Driving a Truck is Different
My dad was a long-haul trucker and I spent many hours of my childhood in the passenger seat of his late-60's Mack watching him double-clutch his way through 13-gears operating the splitter like a seasoned pro with 70,000 pounds under his expert control. (more)
When I was about 17 we were at a rest stop out on a lonely stretch of road and my dad was tired. He needed rest but we had a deadline to meet so I jumped into the drivers seat and we took off... for about 5 feet. I missed 2nd gear. I stopped, started and missed 2nd gear again. Now I knew how drive a manual transmission but this was different. The range of rpm's on a truck is very narrow compared to a car. My dad told me to keep the rpm's between 900 and 1,300. Shift up at 1,300 and shift down at 800. It took me a few more attempts but within a few minutes I was driving down a deserted highway.
Height and Size
The first thing you realize when driving a truck is you sit in a very high position compared to passenger vehicles and SUV's. This gives the trucker excellent visibility over passenger vehicles. As a trucker you are trained to look down the road and be vigilant for slowing and merging traffic. You immediately realize the sheer size of mass involved in moving 70,000 pounds. Trucks are massive in size and stature.
The second thing you realize is driving a truck requires a lot more active involvement then driving a passenger vehicle. A big-rig takes up most of an entire lane. So you are constantly readjusting your line of travel in order to maintain proper lane position. Because of the width of your truck there is little margin for error.
Tractor-Trailers are Long
The third thing you realize is that the rear of your trailer is waaaaaay back there. At first its difficult to estimate distances because a following car may be 100' away but still be within 30' of your trailer. This makes it difficult in knowing when you can change lanes safely. However, with experience comes competence and you quickly become comfortable driving a 70' vehicle/trailer... as long as it's in a straight line.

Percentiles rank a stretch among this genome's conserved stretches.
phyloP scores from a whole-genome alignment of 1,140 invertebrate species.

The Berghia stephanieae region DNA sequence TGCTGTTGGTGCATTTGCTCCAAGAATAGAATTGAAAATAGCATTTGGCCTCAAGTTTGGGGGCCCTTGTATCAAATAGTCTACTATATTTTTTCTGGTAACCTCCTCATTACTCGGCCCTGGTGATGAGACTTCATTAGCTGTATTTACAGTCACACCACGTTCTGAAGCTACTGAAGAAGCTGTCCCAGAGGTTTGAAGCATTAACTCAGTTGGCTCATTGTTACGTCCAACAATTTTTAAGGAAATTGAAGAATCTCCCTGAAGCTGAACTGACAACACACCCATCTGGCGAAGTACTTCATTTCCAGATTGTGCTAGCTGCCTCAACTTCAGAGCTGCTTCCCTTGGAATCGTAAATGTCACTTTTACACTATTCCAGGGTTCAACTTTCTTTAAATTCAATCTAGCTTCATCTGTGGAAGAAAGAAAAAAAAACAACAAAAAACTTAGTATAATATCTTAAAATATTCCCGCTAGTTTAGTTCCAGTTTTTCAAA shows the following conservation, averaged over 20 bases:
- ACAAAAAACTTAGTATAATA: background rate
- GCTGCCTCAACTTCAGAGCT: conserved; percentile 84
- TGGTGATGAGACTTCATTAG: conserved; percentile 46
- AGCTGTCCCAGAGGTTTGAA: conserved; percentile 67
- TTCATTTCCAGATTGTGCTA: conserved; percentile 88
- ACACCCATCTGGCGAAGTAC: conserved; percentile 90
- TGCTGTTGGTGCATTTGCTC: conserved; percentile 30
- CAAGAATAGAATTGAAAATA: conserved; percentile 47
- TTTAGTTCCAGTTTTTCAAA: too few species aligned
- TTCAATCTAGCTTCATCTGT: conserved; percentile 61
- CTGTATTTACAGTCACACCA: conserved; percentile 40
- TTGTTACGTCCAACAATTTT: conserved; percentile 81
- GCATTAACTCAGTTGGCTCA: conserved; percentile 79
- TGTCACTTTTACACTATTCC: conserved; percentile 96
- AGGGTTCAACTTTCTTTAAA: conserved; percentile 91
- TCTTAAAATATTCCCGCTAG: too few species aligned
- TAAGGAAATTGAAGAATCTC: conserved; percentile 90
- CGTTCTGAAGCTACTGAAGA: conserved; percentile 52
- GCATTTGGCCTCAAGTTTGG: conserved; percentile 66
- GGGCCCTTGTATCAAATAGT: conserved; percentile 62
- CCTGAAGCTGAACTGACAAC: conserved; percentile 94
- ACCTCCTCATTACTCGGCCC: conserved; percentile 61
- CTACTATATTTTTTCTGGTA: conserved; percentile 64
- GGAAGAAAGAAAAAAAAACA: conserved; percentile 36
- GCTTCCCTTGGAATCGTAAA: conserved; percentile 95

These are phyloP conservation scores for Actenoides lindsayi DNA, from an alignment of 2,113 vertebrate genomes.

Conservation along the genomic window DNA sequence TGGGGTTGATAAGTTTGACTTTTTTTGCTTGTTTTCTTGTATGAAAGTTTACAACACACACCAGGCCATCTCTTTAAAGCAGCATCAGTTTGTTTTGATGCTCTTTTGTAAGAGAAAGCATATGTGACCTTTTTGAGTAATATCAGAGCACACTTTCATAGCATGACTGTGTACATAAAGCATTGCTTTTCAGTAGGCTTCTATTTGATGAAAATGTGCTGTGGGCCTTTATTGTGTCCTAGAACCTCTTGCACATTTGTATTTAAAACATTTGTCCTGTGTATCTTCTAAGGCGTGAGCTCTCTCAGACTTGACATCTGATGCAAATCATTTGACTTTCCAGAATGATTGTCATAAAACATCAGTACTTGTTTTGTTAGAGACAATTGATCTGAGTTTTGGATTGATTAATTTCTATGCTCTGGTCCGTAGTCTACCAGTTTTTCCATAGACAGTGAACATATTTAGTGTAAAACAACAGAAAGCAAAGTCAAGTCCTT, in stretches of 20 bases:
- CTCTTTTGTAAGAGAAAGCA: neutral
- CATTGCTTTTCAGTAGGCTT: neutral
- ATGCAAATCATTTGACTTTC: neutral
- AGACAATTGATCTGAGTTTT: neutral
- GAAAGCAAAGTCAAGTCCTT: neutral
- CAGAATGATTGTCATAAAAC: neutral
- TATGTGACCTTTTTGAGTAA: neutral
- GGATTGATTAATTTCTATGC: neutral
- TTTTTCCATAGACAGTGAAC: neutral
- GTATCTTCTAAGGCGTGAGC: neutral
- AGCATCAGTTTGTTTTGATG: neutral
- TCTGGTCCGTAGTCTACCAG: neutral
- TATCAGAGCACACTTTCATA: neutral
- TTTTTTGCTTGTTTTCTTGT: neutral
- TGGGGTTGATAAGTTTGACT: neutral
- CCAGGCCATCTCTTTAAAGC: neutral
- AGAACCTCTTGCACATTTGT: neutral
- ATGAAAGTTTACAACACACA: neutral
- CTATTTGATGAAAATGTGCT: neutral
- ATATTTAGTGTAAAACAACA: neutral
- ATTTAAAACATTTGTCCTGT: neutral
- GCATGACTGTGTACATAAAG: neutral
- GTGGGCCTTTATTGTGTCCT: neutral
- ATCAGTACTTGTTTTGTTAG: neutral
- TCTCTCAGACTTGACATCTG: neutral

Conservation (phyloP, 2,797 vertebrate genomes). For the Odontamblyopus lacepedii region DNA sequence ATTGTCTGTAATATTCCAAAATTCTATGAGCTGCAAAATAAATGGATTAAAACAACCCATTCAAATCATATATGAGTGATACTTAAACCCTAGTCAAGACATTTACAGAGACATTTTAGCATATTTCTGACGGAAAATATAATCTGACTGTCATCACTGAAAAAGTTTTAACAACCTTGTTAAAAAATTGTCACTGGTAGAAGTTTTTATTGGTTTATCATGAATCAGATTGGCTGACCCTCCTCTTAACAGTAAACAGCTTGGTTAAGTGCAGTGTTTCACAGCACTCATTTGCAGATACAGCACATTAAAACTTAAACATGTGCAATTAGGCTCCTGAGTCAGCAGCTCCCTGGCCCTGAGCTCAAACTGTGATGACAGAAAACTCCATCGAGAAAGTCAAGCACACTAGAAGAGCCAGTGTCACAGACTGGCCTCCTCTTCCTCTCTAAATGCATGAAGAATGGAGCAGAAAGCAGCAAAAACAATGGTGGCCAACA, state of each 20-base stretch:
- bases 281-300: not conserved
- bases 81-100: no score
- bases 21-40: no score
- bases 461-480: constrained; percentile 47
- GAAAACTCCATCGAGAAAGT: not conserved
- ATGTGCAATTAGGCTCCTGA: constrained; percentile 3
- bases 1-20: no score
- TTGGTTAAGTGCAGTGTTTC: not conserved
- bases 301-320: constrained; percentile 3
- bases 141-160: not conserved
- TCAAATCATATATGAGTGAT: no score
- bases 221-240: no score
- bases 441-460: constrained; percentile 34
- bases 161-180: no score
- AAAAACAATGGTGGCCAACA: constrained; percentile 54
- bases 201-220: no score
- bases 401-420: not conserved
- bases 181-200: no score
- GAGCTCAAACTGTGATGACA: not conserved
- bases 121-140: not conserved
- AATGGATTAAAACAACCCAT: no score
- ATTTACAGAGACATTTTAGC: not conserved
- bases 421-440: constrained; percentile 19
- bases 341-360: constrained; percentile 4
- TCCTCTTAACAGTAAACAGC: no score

Turning corners is a different story. A big-rig requires a lot of room to turn. Have you ever seen a big-rig take up two lanes when preparing to turn on a city street? That's because they need the space to turn truck with articulating trailer.
Backing up a big-rig requires a lot of skill. I remember at an early age my dad would comment every time he saw a trucker readjust his truck for a second try at backing when he should have been able to backup in a single move. Backing up into a small confined space without needlessly readjusting your truck is a sign of a true professional.
Hire an Attorney Who Has Driven a Truck
I got my commercial drivers license when I was 18 and maintained it until I went to law school. The experiences I had as a truck driver have helped me immensely in my career as a truck accident attorney.
Don't hire a general car accident personal injury attorney for your trucking case.
Think about it... would you hire a personal injury attorney who has never driven a car, to represent you in your car accident?
Driving a tractor-trailer is different and much more difficult then driving a car.
Let our experienced trucking accident attorneys help you. Call us today. The call and advice is free. We accept cases on a contingency fee basis which means our getting paid is "contingent" upon there being a settlement/verdict. So you only pay us after there has been a recovery. Call us at (844) 800-8900.